WHen in the latter end of Forty ſeven, and in the be­ginning of Forty eight, there was ſuch a general Apoſtaſie from Principles of Juſtice, that we were almoſt over-run by thoſe Enemies of the Nation (the Cavaliers) that (thoſe which had engaged for the Nation, were become the ſcorn of moſt men) then I ſay, we began to fix our eyes upon thoſe men which had contended higheſt for the Nations free­dome, that we might engage under ſuch men once again, to try whether God would proſper us in venturing to bring down thoſe the peoples profeſt Enemies; when looking curiouſly about us, we found out Captain Reynolds, a man much looked upon by the honeſt party, for one that had ſtood and contended (with ſuffering) for our Birth-right; and then finding that he was in imployment to raiſe Men and Horſes for the Kingdoms Service, as Major to a Regiment in Kent, under the Command of Sir Michael Leveſey, we then I ſay, began cheerfully to engage with him, conceiving that God had thrown a great advantage into our hands: But fur­ther, when I my ſelf with many others came to hear that there was a Commiſſion to be given to Captain William Bray, to Command a Troop in the aforeſaid Regiment; we were moſt of us filled with Comfort, that ſuch men, that were ſo excellently Principled, ſhould now after their ſufferings, come to be truſted with Commands; Whereupon with a great deal of cheerfulneſs we engaged with Captain Bray, and al­though there was never any ſuch preſident before, we at our own proper coſt did raiſe a Regiment of Seven Troops to en­gage5 againſt the Common enemy, when afterwards we did engage ſeveral times cheerfully, not looking upon the many breaches of promiſe which we found, both from ſome of thoſe that were higheſt in our eſteem upon the account of Ju­ſtice, and others likewiſe which we leſs truſted too; but wa­ved. Capitulating when things of publick concernment called for our engagement; although we had large experience be­fore how many were uſually flattered in time of emergency, and ſlighted with a Supernumary ſlighting (when the Rod was from the back of thoſe Fools that did it) but with cheer­fulneſs we went on, looking only at the power of God then preſent amongſt us to Conquer; and did, although blame worthy for ſo doing, Acquieſce in thoſe men whom we con­fided in to be of our and the honeſt parties Principles: But now behold the Mapp of our miſery drawing up, for when the great and our good God had proſpered us with Victory for all our laſt Summers Service, and that we had ſerved them faithfully all the Summer through; now began the ene­mies of our and the Kingdoms peace to work their wits how they ſhould bring us into ignominy, which they firſt con­trived by infuſing into the Committee, that ſome of us, eſpe­cially Captain Bray's Troop, were Levellers, and men that were of dangerous Principles to the quiet of the Nation; whereupon they preſently bethink themſelves of ſhutting their hands of us firſt, with another Troop which had a great many men of honeſt Principles in it, (although led by an acquieſſing Captain) now we that had no ſiniſter intents in us, but were meerly upon the account of Juſtice to the Na­tion, did quietly march away out of Kent, to be led like ſheep to the ſlaughter, or that which is worſe, to be the tools or inſtruments to make one ambitious man great, that for­merly had pretended nothing as his Intereſt but Salus populi ſuprema Lex, and all the Principles of Juſtice that can be thought upon; I ſay, then at our diſmiſſion from the County of Kents Service, it was pretended to us by our Major Rey­nolds, that we ſhould march into Hartfordſhire there to quar­ter until we ſaw what became of the Treaty then with the6 King in the Iſle of Wight, which we thought would be over within a matter of three weeks; when that being ended, we ſhould either not need to ſtand at all, in reſpect of the preſent and ſpeedy execution of juſtice; or if there were need, we ſhould ſtand upon the ſame account with the reſt of the Army under the Lord Fairfax: But having waited the aforeſaid time and longer, we then received an Order from the Major, to march toward Pontefract, and to take Peter­borough in the way, there to make an Hault until the Major ſhould come up to us; which Command we obeyed, moving to and fro, becauſe we would not be more burthenſome to the Countrey then needs muſt; But alaſs, all this while we were miſtaken, for he (who we thought would have proved ſo faithful to us, and in us to the Common-wealth) was a jugling, by entertaining a motion from the Committee of Darby­houſe to tranſport us for Ireland, as if we had ſtood upon a Mercenary account, to have engaged upon any Deſign that might make him a Colonel, or yeild us money; (and to the end that we ſhould juggle as well as he, he ſent us down an Order that we ſhould propound Iriſh terms to the Troops, and with ſuch as would entertain the ſaid terms, to march to Southam in Warwickſhire in order to a further march to­ward Ireland) but when we ſaw his Order, we did ſo far a­bominate his juggling deſigne, that we never ſo much as propounded it, although it had been eaſie to have perſwaded ſome of his Creatures with us in high Command to have done it.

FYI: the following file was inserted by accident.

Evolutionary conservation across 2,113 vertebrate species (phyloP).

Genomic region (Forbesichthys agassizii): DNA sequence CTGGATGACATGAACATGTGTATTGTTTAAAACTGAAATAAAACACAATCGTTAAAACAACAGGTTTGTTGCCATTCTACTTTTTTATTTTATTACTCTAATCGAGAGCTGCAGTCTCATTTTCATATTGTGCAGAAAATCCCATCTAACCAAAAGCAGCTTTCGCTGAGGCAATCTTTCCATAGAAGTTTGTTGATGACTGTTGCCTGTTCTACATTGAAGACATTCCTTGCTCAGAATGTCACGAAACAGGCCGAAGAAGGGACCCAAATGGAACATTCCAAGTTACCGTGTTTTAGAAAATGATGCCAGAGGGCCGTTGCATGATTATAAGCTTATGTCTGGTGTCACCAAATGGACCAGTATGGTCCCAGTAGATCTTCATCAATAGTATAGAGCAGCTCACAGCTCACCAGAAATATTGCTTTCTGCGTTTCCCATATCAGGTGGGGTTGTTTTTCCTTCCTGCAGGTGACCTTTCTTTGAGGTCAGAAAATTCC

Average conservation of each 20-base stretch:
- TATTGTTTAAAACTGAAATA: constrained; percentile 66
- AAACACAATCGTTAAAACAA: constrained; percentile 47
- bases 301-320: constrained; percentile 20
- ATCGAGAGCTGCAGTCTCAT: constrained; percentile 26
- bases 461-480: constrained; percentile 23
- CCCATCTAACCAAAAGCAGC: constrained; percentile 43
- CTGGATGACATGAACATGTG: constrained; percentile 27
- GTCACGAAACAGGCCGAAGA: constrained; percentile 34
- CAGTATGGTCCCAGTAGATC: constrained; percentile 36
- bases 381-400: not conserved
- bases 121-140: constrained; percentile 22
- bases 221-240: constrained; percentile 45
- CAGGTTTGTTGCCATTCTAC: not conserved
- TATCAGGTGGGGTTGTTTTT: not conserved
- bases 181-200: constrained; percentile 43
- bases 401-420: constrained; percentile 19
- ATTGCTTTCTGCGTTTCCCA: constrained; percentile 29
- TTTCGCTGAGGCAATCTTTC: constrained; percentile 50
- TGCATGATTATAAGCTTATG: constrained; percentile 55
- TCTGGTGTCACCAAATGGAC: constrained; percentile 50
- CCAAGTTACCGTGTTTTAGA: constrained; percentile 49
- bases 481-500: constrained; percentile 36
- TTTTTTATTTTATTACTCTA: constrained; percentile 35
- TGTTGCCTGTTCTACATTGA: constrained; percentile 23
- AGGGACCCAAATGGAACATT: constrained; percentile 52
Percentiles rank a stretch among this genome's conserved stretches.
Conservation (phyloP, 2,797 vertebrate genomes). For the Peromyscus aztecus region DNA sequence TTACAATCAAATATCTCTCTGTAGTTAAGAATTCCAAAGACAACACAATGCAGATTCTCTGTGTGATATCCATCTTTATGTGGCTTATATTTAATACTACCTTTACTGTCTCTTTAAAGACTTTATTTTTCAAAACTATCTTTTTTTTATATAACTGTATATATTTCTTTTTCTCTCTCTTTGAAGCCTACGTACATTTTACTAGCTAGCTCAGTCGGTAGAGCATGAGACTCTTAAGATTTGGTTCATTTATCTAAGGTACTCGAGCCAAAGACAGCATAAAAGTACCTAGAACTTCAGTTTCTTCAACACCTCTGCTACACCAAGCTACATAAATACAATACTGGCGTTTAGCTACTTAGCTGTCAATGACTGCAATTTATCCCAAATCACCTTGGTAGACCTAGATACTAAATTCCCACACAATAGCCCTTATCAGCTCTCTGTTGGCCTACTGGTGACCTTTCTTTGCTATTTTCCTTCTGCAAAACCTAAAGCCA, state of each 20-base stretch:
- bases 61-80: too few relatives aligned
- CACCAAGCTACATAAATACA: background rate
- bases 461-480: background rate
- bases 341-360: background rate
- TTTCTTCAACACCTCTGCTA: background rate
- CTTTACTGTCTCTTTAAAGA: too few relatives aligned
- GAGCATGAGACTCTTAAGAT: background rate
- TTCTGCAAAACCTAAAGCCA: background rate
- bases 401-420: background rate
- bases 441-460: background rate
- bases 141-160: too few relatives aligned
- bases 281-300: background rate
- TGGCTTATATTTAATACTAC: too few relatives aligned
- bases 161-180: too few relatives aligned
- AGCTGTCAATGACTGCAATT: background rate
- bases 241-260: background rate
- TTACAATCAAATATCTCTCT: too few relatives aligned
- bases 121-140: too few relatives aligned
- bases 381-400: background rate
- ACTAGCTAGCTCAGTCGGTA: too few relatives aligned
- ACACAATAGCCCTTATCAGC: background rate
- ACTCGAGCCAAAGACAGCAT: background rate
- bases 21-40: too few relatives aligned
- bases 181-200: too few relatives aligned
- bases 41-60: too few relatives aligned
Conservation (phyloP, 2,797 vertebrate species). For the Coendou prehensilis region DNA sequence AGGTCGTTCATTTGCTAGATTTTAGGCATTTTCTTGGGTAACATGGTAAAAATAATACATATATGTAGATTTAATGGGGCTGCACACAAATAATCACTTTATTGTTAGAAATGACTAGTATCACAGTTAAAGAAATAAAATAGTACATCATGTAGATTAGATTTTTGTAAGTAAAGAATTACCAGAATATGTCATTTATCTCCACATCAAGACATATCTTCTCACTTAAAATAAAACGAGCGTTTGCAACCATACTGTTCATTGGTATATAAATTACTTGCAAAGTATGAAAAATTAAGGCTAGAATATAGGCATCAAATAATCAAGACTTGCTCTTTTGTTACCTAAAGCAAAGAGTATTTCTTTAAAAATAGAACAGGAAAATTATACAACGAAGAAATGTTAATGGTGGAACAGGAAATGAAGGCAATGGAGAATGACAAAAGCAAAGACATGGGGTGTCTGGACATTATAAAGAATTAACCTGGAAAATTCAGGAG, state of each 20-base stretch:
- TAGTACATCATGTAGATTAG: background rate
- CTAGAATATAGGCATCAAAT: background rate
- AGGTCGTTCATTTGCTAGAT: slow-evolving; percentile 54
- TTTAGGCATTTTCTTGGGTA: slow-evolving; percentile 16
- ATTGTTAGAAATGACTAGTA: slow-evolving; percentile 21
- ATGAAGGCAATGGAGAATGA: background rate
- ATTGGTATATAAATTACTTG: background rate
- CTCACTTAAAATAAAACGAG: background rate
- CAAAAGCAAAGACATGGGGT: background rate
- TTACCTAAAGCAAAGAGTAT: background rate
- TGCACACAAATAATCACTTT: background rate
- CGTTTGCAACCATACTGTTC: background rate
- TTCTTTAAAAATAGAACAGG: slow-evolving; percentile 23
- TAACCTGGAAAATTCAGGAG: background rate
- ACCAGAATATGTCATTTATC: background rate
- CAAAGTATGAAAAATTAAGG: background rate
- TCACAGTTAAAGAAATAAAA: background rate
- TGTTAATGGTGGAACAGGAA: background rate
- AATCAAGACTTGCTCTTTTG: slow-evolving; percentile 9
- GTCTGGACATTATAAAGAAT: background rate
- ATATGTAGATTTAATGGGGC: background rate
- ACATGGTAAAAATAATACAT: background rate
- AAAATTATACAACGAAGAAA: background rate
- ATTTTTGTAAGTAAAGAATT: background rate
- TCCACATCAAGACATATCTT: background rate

But when the upſhot came, that the Souldiery could no longer acquieſce, but that they would by the Conſent of Captain Bray, who alone ſtood with them (without any Captain in the Regiment) I ſay, when they would no lon­ger reſt to burthen the Country with Free quarter, without knowing what ground it was upon; they choſe them men as Agents to meet, and to conſider about it, when in all the ſeveral meetings they found ſtill an oppoſition in his Creature Captains. to any other thing then an acquieſſing in what the ſaid Major Reynolds could do; by which means we moſt baſely7 deceived the expectation of all our honeſt friends, who ex­pected that we would not be the laſt that ſhould declare for the peoples Rights, knowing our former approved forward­neſs; but by the means of ſuch men of the higheſt places a­mongſt us, we were forced to a ſilence in ſtanding for, or de­claring for the Peoples Rights, untill we were anticipated by the Armies general Remonſtrance, and ſo juſtly judged by our honeſt friends for men of low and cowardly ſpirits, and ſo loſt our ſelves in the account of honeſt men, that I fear many of them give us up for final Apoſtates, although they have no reaſon, ſave our being over-ruled, by the flattering villany of Reynolds, to judge ſo of us.